9. Your stew looks and sounds very good. Thank you for sharing what you remembered of it; that should be enough info for me to be able to make up my version of it. I can’t wait for local eggplants to appear at the farmers’ market so that I can give it a try; I’m really looking forward to it!

  10. That’s a beautiful stew! My mother-in-law just made a stew that had eggplants in it. I just never thought of using eggplants in stew but I can’t wait to try now. Sorry about losing the recipe. Those bread sticks look amazing!! I love Herbes de Provence and pistachios!

  11. Question on the black beans… Since the stew’s cooking time was only an hour, does that mean that the beans were pre-cooked?

    While I’m at it, I’d love your general philosophy on ‘to soak or not to soak’ dried beans before cooking them. I just got a pressure cooker (am hoping to use it frequently for bean making) and noticed a few chefs, including Alton Brown, say go ahead and pressure cook without any pre-soaking. Any advice appreciated!

    But back to your marvelous dish. This recipe sounds earthy and soul satisfying, and I’ll be making it, for sure!

  12. That photograph is mouthwatering! I, too, write notes on bits of paper. Sadly, I usually find I’ve done this for, and taken a photograph of, something that doesn’t turn out as tasty as I’d hoped… Obviously not the case for you! I’m going to try this one, based on the ingredients and the photo.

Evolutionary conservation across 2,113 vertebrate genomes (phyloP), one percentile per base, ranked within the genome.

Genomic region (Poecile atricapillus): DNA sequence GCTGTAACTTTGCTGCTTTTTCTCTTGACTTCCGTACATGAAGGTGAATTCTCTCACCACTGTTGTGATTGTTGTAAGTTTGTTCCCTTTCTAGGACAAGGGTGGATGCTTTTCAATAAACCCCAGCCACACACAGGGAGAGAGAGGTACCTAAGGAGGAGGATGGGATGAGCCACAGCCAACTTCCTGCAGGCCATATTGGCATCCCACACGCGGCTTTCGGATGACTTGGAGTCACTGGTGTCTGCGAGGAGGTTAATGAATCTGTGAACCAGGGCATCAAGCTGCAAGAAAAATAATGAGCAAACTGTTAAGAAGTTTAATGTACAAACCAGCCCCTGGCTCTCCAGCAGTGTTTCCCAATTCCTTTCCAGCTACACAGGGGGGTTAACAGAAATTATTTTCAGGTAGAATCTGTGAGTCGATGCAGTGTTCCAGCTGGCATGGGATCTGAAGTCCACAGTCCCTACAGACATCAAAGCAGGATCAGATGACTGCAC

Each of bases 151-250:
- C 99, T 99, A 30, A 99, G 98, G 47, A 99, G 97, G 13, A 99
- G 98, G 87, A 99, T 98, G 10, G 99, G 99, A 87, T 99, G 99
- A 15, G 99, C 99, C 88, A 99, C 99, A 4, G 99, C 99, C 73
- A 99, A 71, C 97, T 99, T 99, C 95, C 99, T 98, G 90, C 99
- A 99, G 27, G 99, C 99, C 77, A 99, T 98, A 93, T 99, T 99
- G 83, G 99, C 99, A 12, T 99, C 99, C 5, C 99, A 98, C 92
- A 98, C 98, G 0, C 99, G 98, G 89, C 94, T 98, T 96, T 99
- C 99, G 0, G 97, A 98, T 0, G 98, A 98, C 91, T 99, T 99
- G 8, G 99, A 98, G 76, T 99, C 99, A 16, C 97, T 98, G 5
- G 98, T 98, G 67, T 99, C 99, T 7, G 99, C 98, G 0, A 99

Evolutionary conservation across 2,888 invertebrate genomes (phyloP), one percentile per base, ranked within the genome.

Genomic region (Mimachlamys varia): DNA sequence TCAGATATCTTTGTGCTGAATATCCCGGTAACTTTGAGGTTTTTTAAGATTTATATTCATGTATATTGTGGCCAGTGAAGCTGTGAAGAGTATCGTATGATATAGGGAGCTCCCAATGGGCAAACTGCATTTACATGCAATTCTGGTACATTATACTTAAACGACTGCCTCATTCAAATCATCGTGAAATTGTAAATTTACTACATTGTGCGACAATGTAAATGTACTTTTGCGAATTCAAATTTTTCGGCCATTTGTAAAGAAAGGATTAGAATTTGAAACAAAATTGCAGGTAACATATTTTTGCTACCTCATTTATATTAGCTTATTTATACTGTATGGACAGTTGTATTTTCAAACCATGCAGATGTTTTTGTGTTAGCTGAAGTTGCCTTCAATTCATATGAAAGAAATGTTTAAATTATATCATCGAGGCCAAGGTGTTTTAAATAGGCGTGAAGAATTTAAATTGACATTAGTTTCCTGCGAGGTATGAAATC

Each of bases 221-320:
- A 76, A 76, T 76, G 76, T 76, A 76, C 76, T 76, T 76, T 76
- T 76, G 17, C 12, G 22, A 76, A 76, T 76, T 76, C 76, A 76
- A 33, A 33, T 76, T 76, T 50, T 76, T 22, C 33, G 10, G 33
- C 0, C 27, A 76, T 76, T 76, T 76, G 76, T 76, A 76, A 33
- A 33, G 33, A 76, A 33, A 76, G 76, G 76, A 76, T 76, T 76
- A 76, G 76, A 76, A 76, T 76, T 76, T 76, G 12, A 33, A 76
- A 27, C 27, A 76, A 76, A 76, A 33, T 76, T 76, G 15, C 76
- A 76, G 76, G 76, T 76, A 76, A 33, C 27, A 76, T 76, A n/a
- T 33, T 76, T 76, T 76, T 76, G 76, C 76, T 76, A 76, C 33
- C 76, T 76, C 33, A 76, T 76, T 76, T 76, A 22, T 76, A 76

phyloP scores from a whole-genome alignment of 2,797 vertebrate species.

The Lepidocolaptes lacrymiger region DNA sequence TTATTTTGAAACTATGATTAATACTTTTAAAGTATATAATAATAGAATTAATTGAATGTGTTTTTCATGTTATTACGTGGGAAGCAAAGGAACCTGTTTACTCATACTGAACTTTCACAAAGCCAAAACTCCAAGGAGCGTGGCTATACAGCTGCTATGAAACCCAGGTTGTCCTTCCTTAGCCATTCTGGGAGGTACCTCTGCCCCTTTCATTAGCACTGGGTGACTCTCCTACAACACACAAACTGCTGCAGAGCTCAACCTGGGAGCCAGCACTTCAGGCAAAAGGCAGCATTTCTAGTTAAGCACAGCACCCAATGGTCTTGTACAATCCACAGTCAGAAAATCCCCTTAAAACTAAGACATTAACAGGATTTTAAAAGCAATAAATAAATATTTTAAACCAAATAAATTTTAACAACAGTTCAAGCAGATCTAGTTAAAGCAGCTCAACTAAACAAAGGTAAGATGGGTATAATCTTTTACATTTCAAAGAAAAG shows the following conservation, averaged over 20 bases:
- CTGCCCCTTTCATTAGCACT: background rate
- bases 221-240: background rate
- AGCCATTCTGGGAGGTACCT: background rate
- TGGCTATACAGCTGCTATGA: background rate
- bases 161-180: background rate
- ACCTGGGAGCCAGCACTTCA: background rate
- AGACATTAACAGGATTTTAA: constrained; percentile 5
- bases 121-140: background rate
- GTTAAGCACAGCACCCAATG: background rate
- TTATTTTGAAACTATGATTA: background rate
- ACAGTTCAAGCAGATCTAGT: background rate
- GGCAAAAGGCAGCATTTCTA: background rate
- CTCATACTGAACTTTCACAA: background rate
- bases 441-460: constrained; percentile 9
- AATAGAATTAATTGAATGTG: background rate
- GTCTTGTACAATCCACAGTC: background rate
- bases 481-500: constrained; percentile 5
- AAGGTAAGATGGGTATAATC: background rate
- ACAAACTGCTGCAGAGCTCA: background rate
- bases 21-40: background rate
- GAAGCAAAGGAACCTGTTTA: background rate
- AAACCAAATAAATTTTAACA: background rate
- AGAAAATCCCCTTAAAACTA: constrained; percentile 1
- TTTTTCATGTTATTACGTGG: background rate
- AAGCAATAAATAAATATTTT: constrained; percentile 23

And those bread sticks look and sound great. I haven’t tried making breadsticks before, so I think this is the ‘summer’ I should give them a go. (I say ‘summer’ because of the torrential rain we’ve been having in the lead-up to Midsummer Day, here in Bonnie Scotland… :( )

  13. Well, I, for one, am thrilled to see a non-recipe, because what I look for (especially with non-baked goods) is inspiration. And your post does not disappoint! (They never do.) I’m going to figure out my own proportions anyway (sorry!). This partly because of dietary restrictions in our house (DH can’t have beans, I can’t do gluten or soy) and because I often cook on the fly, so I may not have all the ingredients at hand. This stew reminds me of ratatouille, and I am inspired by your spices and the addition of fennel. Yum! I will have to buy some fennel next time I go shopping. (And bulb-fennel seeds are on my list for next year’s garden…) I hope you are having fun being busy, and I hope you find time to relax soon!

Leave a Reply

Your email address will not be published. Required fields are marked *